[ Back to EurekAlert! ] Public release date: 15-Nov-2012
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Contact: Daniel Kelson
kelson@obs.carnegiescience.edu
Carnegie Institution

Most-distant galaxy candidate found

Pasadena, CA— A team of astronomers including Carnegie's Daniel Kelson have set a new distance record for finding the farthest galaxy yet seen in the universe. By combining the power of NASA's Hubble Space Telescope, Spitzer Space Telescope, and one of nature's own natural "zoom lenses" in space, they found a galaxy whose light traveled 13.3 billion years to reach Earth. Their work will be published in The Astrophysical Journal.

The diminutive blob--only a tiny fraction of the size of our Milky Way galaxy--offers a peek back in time to when the universe was 3 percent of its present age (13.7 billion years). The light from this newly discovered galaxy, named MACS0647-JD, is from 420 million years after the Big Bang.

Eight billion years into its journey, this light took a detour along multiple paths around a massive galaxy cluster called MACS J0647+7015. Due to the gravitational lensing, the research team, led by Marc Postman of the Space Telescope Science Institute, observed three magnified images of MACS0647-JD with the Hubble telescope. The cluster's gravity boosted the light from the faraway galaxy, making the images appear brighter than they otherwise would, enabling astronomers to detect them more efficiently and with greater confidence. Without the cluster's magnification powers, astronomers would not have seen this remote galaxy.

"This cluster does what no manmade telescope can do," said Postman. "Without the magnification, it would require a Herculean effort to observe this galaxy."

The object is so small it might have been in the first embryonic steps of forming an entire galaxy. An analysis shows that the galaxy is less than 600 light-years wide. Based on observations of somewhat closer galaxies, astronomers estimate that a typical galaxy of that epoch should be about 2,000 light-years wide. For comparison, the Large Magellanic Cloud, a companion dwarf galaxy to the Milky Way, is 14,000 light-years wide. Our Milky Way is 150,000 light-years across.

"This object may be one of many building blocks of a galaxy," explained Dan Coe of the Space Telescope Science Institute, lead author of the paper. "Over the next 13 billion years, it may have dozens, hundreds, or even thousands of merging events with other galaxies and galaxy fragments."

The estimated total mass of the stars in this baby galaxy is roughly equal to 100 million to a billion suns, or about 0.1 percent to 1 percent the mass of our Milky Way's stars.

Redshift is a consequence of the expansion of space over cosmic time. The paper estimates that MACS0647-JD has a redshift of 11, the highest ever observed. The wavelengths of near-ultraviolet light from the galaxy have been stretched into the near-infrared part of the spectrum as the light traveled through an expanding universe.

The first galaxies probably formed somewhere between 100 million and 500 million years after the big bang, the astronomers said. Galaxies formed at such early times are more pristine than those formed later; they are relatively free of the heavy elements generated by later generation of supernovae.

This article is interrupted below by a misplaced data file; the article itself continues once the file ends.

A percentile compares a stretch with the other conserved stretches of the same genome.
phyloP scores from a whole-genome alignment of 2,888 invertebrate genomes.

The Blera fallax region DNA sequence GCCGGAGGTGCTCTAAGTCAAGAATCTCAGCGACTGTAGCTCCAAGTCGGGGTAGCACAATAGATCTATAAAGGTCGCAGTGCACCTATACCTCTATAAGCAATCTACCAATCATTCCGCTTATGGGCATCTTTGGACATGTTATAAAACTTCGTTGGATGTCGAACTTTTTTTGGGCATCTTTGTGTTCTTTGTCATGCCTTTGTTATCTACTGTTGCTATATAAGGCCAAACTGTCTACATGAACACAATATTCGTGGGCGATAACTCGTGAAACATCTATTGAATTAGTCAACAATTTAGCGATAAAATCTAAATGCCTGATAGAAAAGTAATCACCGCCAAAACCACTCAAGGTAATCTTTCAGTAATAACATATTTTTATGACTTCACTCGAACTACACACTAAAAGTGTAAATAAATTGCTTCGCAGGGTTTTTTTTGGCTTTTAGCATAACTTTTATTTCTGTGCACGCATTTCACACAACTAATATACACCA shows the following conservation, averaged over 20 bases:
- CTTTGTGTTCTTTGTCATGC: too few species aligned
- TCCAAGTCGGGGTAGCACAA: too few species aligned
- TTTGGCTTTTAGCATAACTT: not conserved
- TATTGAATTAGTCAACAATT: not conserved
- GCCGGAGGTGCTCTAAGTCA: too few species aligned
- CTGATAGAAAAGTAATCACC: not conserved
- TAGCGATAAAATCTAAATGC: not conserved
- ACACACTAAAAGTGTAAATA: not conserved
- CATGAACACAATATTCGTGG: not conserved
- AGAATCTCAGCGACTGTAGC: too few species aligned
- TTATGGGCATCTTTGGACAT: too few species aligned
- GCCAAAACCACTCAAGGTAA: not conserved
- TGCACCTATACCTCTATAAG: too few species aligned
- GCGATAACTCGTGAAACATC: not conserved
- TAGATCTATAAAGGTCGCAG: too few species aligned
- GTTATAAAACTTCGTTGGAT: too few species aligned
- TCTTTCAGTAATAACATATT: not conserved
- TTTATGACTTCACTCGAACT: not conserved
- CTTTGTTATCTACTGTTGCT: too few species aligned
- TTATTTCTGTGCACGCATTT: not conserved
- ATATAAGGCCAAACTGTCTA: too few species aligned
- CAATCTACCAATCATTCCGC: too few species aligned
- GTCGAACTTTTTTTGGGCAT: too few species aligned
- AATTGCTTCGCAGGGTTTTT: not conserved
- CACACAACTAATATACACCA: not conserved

The small galaxy, however, may be too far away for any current telescope to confirm the distance using the usual methods. Nevertheless, the team is confident the fledgling galaxy is the new distance champion based on its unique colors and their extensive analysis. By measuring how bright the object is at various wavelengths, the team determined a reasonably accurate estimate of the object's distance. Near-infrared wavelengths are the most critical to making distance estimates for such far-off objects.

"Going forward, we hope to search for more embryonic galaxies at these early epochs," Kelson said. "If these things are numerous, then they could have provided the energy to burn off the fog of hydrogen that pervaded the universe, a process called reionization, ultimately making the universe transparent to light."

This paper showcases is the latest discovery from a large program that uses natural zoom lenses to reveal distant galaxies in the early universe. The Cluster Lensing And Supernova survey with Hubble (CLASH) is using massive galaxy clusters as cosmic telescopes to magnify distant galaxies behind them, an effect called gravitational lensing.

The CLASH Multi-Cycle Treasury Program is based on observations made with the NASA/ESA Hubble Space Telescope. The Space Telescope Science Institute is operated by the Association of Universities for Research in Astronomy, Inc. under a NASA contract. This work is also based in part on observations made with the Spitzer Space Telescope, which is operated by the Jet Propulsion Laboratory, California Institute of Technology under a contract with NASA. The Dark Cosmology Centre is funded by the DNRF.

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The research in this paper was supported by Internationale Spitzenforschung II-1 of the Baden-Württemberg Stiftung, the DFG cluster of excellence Origin and Structure of the Universe, and the Michigan State University High Performance Computing Center and the Institute for Cyber-Enabled Research.

The Carnegie Institution for Science is a private, nonprofit organization headquartered in Washington, D.C., with six research departments throughout the U.S. Since its founding in 1902, the Carnegie Institution has been a pioneering force in basic scientific research. Carnegie scientists are leaders in plant biology, developmental biology, astronomy, materials science, global ecology, and Earth and planetary science.



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